Learn How to Batch Cocktails For Your Next Party

In 2011, California lawmakers, led by then-California Senator Mark Leno, amended a section of the California Alcoholic Beverage Control Act that prevented bars and restaurants from removing liquor from their original bottles for multiple liquor or cask brews or pre-dose aged cocktails. In short, it meant that bartenders could now legally dose, steep, or cask age liquor in bulk without fear of violating a California Department of Alcoholic Beverages Control law. For Scott Beattie, now beverage director at Michelin-starred Barndiva in Healdsburg, this meant he could use batching to bring the art of extreme craft cocktails to a fast-paced bar environment.

Next time you’re hosting and trying to keep a crowd happy, read on for a few of Beattie’s tried-and-true batching tips that effortlessly transfer from the restaurant bar to the Christmas party.

Prepare your cocktail ingredients

“Have a drink like ‘The Last Word,'” Beattie says, “if you want that on your cocktail menu, you need three bottles of gin, chartreuse, maraschino, and lime juice in the fountain just to make that one drink.” Now multiply those bottles by a program that offers multiple drinks, each requiring three or more bottles, and you would need hundreds of bottles to make one drink each time.

He found the solution was to pre-measure all of the stable ingredients into bottles labeled with the cocktail’s name and instructions on how to make it. The labels included the list of ingredients in the batch and directions for finishing the drink, which might include citrus fruits, a carbonated mixer, and accompaniments. Anyone working behind the bar could follow the instructions to make the drink consistently throughout service. On their inaugural cocktail menu, they did so for fifty drinks in April 2012.

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Similarly, a restaurant where Beattie worked had a mai tai with three different rums, Cointreau and simple syrup, topped off with Small Hands Orgeat and lime juice. “We mixed the three rums, Cointreau and syrup ahead of time and all we had to do was add lime juice and orgeat to order. This turned a five-step process into a one-step process,” Beattie says. The same process works like a charm with Negronis, Manhattans, Sazeracs, and Vieux Carres — any drinks that don’t involve juice or fizzy shakers. They all become stirred cocktails in one step.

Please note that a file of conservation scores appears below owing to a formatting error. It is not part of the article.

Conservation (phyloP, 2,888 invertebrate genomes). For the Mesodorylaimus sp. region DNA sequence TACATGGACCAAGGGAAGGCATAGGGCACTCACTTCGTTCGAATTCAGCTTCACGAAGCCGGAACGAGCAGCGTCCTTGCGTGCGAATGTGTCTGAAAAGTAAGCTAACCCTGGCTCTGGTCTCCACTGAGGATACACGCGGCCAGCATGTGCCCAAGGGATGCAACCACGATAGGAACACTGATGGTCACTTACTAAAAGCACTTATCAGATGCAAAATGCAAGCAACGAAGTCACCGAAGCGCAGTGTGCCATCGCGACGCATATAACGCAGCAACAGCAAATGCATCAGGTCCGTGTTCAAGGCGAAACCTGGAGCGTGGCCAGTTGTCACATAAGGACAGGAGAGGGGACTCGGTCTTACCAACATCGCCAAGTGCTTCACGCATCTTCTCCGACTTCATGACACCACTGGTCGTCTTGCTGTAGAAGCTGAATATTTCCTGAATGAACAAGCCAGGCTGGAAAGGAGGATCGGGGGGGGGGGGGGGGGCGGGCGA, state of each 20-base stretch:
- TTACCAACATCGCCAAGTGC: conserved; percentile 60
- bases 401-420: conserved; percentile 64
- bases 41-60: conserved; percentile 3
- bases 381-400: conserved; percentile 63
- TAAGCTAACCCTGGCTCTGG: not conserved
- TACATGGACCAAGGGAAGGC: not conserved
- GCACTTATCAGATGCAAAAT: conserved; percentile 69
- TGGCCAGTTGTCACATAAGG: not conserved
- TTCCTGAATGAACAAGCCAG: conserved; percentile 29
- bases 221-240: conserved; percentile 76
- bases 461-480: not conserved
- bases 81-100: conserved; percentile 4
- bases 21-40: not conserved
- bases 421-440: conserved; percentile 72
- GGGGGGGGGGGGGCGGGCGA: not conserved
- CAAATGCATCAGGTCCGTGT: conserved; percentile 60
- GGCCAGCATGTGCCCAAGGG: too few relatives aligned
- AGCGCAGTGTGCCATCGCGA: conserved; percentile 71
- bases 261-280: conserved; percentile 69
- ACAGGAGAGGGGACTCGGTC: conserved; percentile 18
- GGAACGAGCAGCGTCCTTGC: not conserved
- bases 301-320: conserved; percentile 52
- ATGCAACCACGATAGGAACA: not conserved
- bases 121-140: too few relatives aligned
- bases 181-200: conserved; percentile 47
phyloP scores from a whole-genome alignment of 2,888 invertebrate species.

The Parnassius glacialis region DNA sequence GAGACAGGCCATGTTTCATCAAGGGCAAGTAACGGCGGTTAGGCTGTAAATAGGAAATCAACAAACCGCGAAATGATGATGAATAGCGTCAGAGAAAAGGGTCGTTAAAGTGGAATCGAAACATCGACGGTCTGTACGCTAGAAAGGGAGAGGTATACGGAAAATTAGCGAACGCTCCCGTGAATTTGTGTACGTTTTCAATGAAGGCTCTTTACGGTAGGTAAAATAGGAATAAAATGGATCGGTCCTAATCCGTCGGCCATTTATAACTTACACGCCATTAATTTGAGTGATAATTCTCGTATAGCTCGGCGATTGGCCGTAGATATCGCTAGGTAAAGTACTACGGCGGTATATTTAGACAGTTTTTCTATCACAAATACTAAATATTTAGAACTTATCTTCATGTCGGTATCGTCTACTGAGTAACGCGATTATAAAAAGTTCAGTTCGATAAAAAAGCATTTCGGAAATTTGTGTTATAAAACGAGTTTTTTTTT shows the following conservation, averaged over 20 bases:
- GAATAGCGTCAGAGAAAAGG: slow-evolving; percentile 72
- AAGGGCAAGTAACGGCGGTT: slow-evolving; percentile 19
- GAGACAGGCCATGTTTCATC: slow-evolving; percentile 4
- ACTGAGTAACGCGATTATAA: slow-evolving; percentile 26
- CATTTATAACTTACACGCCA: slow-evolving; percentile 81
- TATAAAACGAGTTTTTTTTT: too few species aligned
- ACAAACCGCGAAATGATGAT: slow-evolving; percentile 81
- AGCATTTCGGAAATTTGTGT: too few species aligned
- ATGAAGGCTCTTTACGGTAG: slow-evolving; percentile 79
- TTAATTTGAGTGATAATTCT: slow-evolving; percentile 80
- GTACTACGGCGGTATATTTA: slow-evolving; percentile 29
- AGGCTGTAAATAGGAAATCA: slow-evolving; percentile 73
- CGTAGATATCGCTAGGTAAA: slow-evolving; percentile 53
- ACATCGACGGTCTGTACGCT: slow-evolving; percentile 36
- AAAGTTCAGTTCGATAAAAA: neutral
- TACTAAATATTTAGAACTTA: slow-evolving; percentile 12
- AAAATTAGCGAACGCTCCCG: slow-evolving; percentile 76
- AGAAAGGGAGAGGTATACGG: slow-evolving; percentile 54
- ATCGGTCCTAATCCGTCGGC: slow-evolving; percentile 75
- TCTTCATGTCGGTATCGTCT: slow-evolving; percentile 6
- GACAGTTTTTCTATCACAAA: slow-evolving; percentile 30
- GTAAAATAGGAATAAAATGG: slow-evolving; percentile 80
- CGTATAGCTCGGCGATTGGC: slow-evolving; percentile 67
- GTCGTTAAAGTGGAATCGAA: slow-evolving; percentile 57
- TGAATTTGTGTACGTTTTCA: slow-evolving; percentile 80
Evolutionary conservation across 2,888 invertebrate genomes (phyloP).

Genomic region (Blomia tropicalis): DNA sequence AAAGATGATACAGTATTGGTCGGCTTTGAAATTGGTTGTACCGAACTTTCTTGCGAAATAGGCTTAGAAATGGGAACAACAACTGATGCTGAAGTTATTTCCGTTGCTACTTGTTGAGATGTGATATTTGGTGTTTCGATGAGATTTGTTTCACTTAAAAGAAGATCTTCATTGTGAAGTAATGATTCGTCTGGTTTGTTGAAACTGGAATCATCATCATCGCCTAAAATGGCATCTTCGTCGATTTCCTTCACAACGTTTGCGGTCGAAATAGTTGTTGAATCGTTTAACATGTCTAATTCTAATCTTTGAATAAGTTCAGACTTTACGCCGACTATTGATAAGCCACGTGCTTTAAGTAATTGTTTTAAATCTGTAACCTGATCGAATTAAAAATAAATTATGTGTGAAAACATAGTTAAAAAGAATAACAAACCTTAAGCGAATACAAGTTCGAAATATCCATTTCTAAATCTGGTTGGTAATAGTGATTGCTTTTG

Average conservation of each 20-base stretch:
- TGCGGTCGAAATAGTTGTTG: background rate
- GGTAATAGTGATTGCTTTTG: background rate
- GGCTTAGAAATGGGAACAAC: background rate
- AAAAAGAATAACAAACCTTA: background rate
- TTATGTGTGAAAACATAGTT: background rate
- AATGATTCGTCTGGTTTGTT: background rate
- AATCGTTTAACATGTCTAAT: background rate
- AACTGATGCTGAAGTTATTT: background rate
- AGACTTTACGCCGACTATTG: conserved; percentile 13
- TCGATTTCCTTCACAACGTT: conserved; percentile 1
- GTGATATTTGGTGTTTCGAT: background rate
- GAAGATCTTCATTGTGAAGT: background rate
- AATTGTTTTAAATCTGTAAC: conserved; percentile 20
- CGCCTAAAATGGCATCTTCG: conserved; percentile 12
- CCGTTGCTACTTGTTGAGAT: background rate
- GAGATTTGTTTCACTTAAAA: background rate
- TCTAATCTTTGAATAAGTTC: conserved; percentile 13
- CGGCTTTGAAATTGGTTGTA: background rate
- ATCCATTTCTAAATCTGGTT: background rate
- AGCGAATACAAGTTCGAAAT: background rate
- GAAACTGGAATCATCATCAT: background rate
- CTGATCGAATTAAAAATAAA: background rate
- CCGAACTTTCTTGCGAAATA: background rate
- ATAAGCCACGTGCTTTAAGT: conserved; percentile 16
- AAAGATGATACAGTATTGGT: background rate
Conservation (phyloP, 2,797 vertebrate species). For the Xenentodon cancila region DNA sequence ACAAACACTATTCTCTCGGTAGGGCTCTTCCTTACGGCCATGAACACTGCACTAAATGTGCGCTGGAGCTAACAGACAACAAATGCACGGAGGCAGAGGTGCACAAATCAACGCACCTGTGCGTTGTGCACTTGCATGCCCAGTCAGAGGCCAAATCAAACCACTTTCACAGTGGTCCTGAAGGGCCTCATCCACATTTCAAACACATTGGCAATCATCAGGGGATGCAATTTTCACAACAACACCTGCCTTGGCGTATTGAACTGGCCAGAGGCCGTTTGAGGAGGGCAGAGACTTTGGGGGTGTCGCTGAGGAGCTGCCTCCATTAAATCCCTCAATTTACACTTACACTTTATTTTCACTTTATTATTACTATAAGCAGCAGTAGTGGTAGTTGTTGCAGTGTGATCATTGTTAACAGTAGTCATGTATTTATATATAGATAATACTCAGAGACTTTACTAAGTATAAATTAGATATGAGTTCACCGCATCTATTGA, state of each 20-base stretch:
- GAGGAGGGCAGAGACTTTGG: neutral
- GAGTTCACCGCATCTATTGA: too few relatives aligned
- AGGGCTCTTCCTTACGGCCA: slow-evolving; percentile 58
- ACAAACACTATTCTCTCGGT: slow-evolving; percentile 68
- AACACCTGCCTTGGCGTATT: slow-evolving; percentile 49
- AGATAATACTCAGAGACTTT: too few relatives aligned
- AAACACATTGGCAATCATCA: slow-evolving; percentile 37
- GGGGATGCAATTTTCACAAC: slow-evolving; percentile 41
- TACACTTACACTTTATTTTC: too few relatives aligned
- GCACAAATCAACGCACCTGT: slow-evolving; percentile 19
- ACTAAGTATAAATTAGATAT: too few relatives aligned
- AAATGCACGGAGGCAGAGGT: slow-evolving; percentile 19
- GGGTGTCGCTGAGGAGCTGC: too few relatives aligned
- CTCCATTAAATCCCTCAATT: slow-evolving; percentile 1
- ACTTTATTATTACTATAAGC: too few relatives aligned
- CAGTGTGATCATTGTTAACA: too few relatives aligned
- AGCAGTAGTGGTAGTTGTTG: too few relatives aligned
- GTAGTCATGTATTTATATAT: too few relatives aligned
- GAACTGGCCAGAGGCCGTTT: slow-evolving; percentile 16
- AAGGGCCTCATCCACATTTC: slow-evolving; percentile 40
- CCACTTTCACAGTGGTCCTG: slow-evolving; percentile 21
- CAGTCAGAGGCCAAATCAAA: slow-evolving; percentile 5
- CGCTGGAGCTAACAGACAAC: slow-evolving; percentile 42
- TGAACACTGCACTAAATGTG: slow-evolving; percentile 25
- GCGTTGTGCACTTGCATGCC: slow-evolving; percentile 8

“People are still amazed at how we manage to crack so many cocktails over and over again with such high quality,” he says. “We mixed non-perishable ingredients that didn’t go bad, which gave us extra time to make beautiful toppings. We have increased performance, saved time and generated more sales.”

Build a conveyor belt for your drinks

Whatever the drink, it all starts with ice. “I designed these boxes, which we filled with crushed ice,” explains Beattie. “Then we take a cocktail glass and make an imprint in the ice, then we sprinkle kosher salt in the shape of that glass and replace the glass.” The salt keeps the ice from sticking to the glass. Once the molds are made, it takes about 45 minutes in the shade to “build the cocktail in the glass.”

The first thing that goes into the glass is the pre-measured base cocktail. Next comes the ice cream and beautiful toppings; Once these are ready, the waiters grab trays and form a line. Sixteen to twenty waiters, each standing with a tray of six or eight drinks on it, and each waiter would make two complete trips handing out drinks to the first rush of people – who “would be thrilled to have a nice looking cocktail” . – and it killed the opportunity for a line to form the gate.

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Plan the classic cocktails

In addition to the drinks served, Beattie says they would make up to ten different cocktails in batches that might not even be featured in case someone orders a Cosmo or something. Just as he had done at Goose & Gander, the recipe for each drink appeared on a label on the bottle, along with the type of glassware to be used, the garnish and whether it was to be shaken or stirred.

Although batching dramatically sped up service for weddings and events, others in the craft industry began pouring cocktails into high-volume bars to keep up with demand. The trick to a successful tapping program, just like batching, is not to use ingredients that break down quickly — like fresh citrus, which oxidize quickly.

Stack what people drink the most from

But mixing and pouring aside, and outside of the world of events and weddings, when the central experience of visiting a bar is watching the bartenders put on a show, “gather your favorite drinks,” says Beattie. “In a restaurant where ninety percent of the diners are seated at a table and you have a respected cocktail program, selective batching can save time and money.”

At the events and weddings he oversees, like any event where a cocktail is to be served, Beattie says the ultimate goal is to make the cocktail process appear natural. “You shouldn’t wait in a long line. Someone should approach you with a tray of nice cocktails. In the age of Instagram and TikTok, you need to create systems that make it possible to do this in the most efficient and beautiful way possible,” he explains. “Guests want to remember the day and do so by taking a picture of themselves, how they enjoy a drink. I make sure these drinks are beautiful, tasty and delivered very quickly.”

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